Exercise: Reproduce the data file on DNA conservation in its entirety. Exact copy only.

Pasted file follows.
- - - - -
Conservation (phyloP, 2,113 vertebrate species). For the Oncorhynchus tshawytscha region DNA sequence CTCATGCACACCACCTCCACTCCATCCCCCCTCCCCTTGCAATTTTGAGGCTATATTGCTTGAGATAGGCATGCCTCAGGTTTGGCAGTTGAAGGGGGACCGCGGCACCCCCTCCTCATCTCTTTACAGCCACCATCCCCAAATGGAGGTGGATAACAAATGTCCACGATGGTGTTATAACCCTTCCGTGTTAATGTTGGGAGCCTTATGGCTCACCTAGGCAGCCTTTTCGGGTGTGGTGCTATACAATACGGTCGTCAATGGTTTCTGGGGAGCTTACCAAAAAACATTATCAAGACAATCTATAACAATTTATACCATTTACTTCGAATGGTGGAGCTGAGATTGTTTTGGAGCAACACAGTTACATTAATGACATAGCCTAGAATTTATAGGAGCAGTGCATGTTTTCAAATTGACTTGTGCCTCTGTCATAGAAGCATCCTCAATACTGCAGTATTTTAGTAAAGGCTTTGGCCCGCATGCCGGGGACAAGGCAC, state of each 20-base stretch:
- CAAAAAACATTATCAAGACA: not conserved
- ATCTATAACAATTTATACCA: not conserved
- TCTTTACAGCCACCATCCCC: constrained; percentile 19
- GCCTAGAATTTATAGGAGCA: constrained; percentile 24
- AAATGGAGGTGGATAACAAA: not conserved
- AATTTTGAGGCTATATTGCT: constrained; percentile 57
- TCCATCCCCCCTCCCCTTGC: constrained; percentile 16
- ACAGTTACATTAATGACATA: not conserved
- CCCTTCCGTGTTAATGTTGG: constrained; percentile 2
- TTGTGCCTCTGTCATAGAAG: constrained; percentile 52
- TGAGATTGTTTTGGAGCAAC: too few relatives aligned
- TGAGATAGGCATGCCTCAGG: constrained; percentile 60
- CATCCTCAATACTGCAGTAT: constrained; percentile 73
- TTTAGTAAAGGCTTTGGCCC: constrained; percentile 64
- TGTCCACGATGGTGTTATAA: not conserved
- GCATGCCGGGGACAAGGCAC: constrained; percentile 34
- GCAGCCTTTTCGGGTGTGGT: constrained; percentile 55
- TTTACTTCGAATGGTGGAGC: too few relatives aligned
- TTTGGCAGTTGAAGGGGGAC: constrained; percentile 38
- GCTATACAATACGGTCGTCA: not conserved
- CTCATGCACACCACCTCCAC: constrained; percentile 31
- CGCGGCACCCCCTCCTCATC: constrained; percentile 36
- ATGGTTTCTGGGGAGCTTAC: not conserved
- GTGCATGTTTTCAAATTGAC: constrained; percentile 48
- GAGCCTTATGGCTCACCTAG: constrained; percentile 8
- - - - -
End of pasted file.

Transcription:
Conservation (phyloP, 2,113 vertebrate species). For the Oncorhynchus tshawytscha region DNA sequence CTCATGCACACCACCTCCACTCCATCCCCCCTCCCCTTGCAATTTTGAGGCTATATTGCTTGAGATAGGCATGCCTCAGGTTTGGCAGTTGAAGGGGGACCGCGGCACCCCCTCCTCATCTCTTTACAGCCACCATCCCCAAATGGAGGTGGATAACAAATGTCCACGATGGTGTTATAACCCTTCCGTGTTAATGTTGGGAGCCTTATGGCTCACCTAGGCAGCCTTTTCGGGTGTGGTGCTATACAATACGGTCGTCAATGGTTTCTGGGGAGCTTACCAAAAAACATTATCAAGACAATCTATAACAATTTATACCATTTACTTCGAATGGTGGAGCTGAGATTGTTTTGGAGCAACACAGTTACATTAATGACATAGCCTAGAATTTATAGGAGCAGTGCATGTTTTCAAATTGACTTGTGCCTCTGTCATAGAAGCATCCTCAATACTGCAGTATTTTAGTAAAGGCTTTGGCCCGCATGCCGGGGACAAGGCAC, state of each 20-base stretch:
- CAAAAAACATTATCAAGACA: not conserved
- ATCTATAACAATTTATACCA: not conserved
- TCTTTACAGCCACCATCCCC: constrained; percentile 19
- GCCTAGAATTTATAGGAGCA: constrained; percentile 24
- AAATGGAGGTGGATAACAAA: not conserved
- AATTTTGAGGCTATATTGCT: constrained; percentile 57
- TCCATCCCCCCTCCCCTTGC: constrained; percentile 16
- ACAGTTACATTAATGACATA: not conserved
- CCCTTCCGTGTTAATGTTGG: constrained; percentile 2
- TTGTGCCTCTGTCATAGAAG: constrained; percentile 52
- TGAGATTGTTTTGGAGCAAC: too few relatives aligned
- TGAGATAGGCATGCCTCAGG: constrained; percentile 60
- CATCCTCAATACTGCAGTAT: constrained; percentile 73
- TTTAGTAAAGGCTTTGGCCC: constrained; percentile 64
- TGTCCACGATGGTGTTATAA: not conserved
- GCATGCCGGGGACAAGGCAC: constrained; percentile 34
- GCAGCCTTTTCGGGTGTGGT: constrained; percentile 55
- TTTACTTCGAATGGTGGAGC: too few relatives aligned
- TTTGGCAGTTGAAGGGGGAC: constrained; percentile 38
- GCTATACAATACGGTCGTCA: not conserved
- CTCATGCACACCACCTCCAC: constrained; percentile 31
- CGCGGCACCCCCTCCTCATC: constrained; percentile 36
- ATGGTTTCTGGGGAGCTTAC: not conserved
- GTGCATGTTTTCAAATTGAC: constrained; percentile 48
- GAGCCTTATGGCTCACCTAG: constrained; percentile 8